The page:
Check out the Cathedral of Notre Dame de Papeete, which was consecrated in 1875 and restored in 1987. Nearby, the Protestant Temple de Paofai was built in 1873.
Dive "The Wreck" and see colorful fish swim alongside a long-sunk cargo ship and a Catalina flying boat airplane.
If your ship isn't calling at Moorea, it's only a 30-minute ferry ride away and a world apart. Snorkeling in the encircling lagoon makes for a delightful day trip.
Play golf at Papara. The Olivier Breaud course (689-57-40-32) is set in the Atimaono complex, once a sugarcane plantation with a rum factory attached.
Getting AroundBy Car: Europcar, Avis and Hertz have offices in Papeete; economy cars with no air conditioning start from around US$75 per day; expect to pay about US$100 for a more luxurious ride.
By Bus: A modern (though not air-conditioned) bus system has all but replaced the open-air Le Trucks. During the day you can catch buses about every 20 minutes at official stops (called arret le bus in French). Fares within Papeete are about a dollar and change; you'll pay 600 francs to ride the entire line.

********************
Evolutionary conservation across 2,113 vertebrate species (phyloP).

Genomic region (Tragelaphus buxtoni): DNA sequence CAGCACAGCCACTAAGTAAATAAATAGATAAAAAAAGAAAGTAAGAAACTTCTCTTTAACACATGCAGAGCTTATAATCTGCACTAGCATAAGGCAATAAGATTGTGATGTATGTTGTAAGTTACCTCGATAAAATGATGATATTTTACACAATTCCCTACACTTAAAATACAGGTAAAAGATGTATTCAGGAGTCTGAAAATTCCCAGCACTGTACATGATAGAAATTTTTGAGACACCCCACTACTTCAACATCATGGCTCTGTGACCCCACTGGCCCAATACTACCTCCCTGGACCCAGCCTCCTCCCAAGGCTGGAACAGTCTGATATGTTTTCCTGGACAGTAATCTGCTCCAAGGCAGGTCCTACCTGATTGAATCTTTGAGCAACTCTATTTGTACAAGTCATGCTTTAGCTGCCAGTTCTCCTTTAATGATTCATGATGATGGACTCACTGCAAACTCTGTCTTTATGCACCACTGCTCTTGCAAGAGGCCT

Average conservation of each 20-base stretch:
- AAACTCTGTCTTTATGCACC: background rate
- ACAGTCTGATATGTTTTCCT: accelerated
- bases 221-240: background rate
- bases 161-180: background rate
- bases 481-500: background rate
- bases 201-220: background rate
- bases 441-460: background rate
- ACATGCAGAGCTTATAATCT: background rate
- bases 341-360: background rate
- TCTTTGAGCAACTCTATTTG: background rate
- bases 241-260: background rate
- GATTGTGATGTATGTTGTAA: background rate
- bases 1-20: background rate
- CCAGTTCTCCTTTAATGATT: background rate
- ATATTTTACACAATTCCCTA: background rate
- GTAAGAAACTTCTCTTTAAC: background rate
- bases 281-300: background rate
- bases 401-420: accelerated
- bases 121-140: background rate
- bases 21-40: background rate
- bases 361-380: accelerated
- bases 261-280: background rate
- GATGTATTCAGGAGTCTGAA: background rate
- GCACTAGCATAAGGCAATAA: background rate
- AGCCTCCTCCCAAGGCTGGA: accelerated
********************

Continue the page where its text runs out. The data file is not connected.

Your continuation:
By Taxi: Taxi fares are set by the government and are posted on a board at the Centre Vaima www.centrevaima.com/en taxi stand on the main boulevard. Make sure you and your cabbie agree on a price before setting off; few have meters.
BeachesNearest to Papeete: At the Sofitel Maeva Beach, you can rent kayaks and jet skis from watersports operators, and the Sofitel has restaurants and bars.
Beach as Destination: Mahana Park, Paea, has a gorgeous white sand beach and all manner of watersports operators, as well as a restaurant.